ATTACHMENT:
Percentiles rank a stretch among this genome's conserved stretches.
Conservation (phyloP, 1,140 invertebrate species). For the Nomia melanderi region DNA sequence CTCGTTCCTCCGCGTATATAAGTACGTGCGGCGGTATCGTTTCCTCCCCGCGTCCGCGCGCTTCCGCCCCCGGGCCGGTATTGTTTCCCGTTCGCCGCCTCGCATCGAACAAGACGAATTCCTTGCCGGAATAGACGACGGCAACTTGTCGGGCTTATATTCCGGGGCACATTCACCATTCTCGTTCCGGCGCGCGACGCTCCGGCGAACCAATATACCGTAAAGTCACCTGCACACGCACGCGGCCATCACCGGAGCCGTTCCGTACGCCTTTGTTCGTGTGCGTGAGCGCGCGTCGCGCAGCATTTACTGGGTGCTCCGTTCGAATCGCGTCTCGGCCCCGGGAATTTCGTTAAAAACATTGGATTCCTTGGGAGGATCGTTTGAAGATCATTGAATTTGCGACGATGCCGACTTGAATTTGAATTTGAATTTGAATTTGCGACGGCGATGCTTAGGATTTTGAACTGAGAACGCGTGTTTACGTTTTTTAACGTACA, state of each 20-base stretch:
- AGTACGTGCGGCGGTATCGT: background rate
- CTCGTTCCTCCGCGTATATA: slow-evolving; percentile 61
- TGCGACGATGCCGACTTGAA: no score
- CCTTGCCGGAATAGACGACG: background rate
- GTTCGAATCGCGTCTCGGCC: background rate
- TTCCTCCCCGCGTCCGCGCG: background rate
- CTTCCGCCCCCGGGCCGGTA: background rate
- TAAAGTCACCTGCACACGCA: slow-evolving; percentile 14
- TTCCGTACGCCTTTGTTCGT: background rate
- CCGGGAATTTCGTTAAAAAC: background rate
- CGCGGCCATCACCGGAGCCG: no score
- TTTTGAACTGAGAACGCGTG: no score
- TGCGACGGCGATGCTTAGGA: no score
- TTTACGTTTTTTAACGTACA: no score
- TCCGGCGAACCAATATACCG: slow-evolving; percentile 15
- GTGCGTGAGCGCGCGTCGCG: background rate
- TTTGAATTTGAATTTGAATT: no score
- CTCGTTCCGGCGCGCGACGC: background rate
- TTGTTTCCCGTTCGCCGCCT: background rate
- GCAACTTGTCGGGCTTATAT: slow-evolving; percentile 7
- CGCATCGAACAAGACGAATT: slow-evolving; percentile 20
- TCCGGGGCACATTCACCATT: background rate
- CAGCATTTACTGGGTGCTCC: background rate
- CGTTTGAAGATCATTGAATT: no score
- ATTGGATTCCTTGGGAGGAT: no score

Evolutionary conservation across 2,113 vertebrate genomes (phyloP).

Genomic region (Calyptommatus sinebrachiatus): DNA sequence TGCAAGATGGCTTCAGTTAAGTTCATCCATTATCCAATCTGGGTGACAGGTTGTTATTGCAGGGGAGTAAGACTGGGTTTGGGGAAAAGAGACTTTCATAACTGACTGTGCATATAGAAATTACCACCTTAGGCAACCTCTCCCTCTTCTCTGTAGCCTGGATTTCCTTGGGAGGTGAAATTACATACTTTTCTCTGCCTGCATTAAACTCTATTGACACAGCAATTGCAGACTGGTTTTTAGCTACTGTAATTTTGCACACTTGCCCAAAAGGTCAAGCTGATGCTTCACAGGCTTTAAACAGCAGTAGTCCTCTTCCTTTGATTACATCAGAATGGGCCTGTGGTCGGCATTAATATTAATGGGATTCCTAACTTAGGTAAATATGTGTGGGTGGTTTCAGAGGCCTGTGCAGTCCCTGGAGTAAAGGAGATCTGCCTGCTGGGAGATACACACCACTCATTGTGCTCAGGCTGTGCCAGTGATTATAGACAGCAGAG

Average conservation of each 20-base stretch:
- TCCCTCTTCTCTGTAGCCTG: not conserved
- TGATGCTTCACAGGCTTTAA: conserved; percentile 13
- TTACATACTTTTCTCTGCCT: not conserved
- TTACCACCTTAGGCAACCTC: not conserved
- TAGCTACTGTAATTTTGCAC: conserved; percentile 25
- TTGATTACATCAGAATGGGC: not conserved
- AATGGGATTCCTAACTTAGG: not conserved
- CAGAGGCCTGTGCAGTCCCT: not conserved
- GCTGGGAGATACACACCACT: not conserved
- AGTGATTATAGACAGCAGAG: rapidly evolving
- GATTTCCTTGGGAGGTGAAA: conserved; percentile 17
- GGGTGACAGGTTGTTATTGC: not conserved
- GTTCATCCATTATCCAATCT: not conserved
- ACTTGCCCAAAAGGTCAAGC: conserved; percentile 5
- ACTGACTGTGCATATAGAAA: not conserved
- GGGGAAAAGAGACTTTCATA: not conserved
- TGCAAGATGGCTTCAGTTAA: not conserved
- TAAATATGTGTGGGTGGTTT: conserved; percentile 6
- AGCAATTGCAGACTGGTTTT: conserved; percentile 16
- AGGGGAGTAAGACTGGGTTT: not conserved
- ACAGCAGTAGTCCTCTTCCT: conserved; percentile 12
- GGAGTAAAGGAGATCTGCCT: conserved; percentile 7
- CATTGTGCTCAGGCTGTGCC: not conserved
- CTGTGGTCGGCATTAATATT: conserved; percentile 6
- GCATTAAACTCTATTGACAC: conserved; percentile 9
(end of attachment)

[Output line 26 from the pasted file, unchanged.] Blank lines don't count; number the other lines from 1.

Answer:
- CGTTTGAAGATCATTGAATT: no score